Travel Journal

When we are apart from those we love, whether it be friends starting a new life, families moving away, or grand trips abroad, it’s important to stay connected. Flowers are a language that transcends borders.


Come on a journey, following the journals and letters between Eden and Anneliese…


Dear Anneliese, September 27, 2021 - Versailles

Dear Anneliese,

I have just visited the exquisite Palace of Versailles. Though there is much to say on the baroque architecture and abundant salons, I found myself most entranced by the beautiful gardens.

I have been doing some reading on King Louis XIV who was responsible for the construction of the Palace and its surrounding grounds. It is said that he was terrified of bathing (at the time it was a common fear amongst nobility that water spreads diseases), and yet he had a reputation for being immensely sweet-scented! The French court was so fragrant during his rule that it earned the nickname of the ‘Perfumed Court’. Bowls of flower petals were distributed throughout the palace and visitors were sprayed with perfume upon arrival.

Tuberose was a particular love of the King’s. He planted them in the thousands in the flower beds of the Grand Trianon. Though it is a simple flower in appearance, with clusters of small, white tubular blooms, it has the most potent scent. It blooms at night and suffuses through the air with its lush and creamy, yet green and narcotic fragrance. The flower has been distilled and used in perfumery since the 17th century, and was likewise favoured by Marie Antoinette.

Don’t you think it’s special that we can smell the same flowers these historical figures smelled? So many things change over the ages, and yet we can stroll through gardens at night, still looking at the same moon, and breathe in the same heady scent of tuberose. These small, everyday experiences through our senses seem so insignificant, but they are the most fundamentally human, linking us all through time.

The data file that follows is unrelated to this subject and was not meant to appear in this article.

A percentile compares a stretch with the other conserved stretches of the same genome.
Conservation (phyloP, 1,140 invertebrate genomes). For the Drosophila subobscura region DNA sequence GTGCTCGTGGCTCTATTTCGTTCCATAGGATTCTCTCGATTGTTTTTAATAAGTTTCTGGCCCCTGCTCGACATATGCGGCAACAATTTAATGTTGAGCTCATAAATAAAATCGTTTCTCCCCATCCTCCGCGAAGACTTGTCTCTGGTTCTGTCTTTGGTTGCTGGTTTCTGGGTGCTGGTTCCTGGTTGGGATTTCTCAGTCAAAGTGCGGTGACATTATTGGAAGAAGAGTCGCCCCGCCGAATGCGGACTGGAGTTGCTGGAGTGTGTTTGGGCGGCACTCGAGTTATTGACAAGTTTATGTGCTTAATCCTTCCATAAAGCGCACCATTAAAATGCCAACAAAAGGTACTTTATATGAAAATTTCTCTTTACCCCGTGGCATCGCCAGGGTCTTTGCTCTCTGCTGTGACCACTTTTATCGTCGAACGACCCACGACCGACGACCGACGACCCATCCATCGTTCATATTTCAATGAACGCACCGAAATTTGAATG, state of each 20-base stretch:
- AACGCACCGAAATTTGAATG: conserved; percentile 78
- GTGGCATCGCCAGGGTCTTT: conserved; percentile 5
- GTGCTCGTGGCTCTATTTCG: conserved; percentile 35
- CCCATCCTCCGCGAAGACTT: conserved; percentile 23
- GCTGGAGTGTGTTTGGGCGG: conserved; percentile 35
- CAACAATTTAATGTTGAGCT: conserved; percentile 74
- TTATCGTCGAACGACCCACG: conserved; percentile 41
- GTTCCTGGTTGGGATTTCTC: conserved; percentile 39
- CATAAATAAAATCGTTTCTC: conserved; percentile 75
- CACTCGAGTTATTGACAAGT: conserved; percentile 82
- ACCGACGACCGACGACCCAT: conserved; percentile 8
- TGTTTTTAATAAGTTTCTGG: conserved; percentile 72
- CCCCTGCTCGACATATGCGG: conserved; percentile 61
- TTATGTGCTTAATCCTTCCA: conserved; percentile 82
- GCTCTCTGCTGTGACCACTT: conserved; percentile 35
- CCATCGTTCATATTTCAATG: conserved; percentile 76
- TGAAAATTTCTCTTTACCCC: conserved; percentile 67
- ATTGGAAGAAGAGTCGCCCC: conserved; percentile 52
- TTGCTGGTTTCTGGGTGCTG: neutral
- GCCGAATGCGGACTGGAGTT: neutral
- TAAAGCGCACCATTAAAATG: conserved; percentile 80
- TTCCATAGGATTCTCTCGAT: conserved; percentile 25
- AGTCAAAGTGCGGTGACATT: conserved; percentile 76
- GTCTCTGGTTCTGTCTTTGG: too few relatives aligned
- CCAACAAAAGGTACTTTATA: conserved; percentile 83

I’ll write to you again soon, from wherever it is I find myself to be.

All my love,




Dear Anneliese, August 23, 2021 - Crete

Dear Anneliese,

Today I am in Crete. I have just returned from my walk, and I feel as though my pen may surely burst with the story I have to share with you. As you can expect, I have been paying close attention to the wildflowers of Europe throughout my travels, and the anemones in particular have caught my eye. The most common colours I have met here are white and pink, but today it was my pleasure to stumble across the more elusive scarlet hue.

The anemone has the most beautiful origin story in ancient Greek myth. In the Metamorphoses, Ovid describes a flower created by the love goddess Aphrodite. Her mortal lover, Adonis, was killed by a wild boar during a hunting trip. She held him as the light waned from his eyes, and she wept, and as she wept her tears mingled with Adonis’ blood, the product of which was the red anemone.

Ovid further describes the etymology of the flower as an allusion to the frailty of the petals that are easily blown away by the wind. The word in ancient Greek translates to 'daughter of the wind'.

The story made me think of how life and love, like the petals, are frail. They are things that feel so eternal, and yet are so liable to break, and are thus all the more precious. I feel so fortunate to know your friendship, which neither wind nor distance will cause to falter. I have gathered anemones of all shades and placed them in a vase in my room, and I think of you every time I glance over.

I so hope you have been well, and look forward to having your words accompany me as I continue my travels.

All my love,




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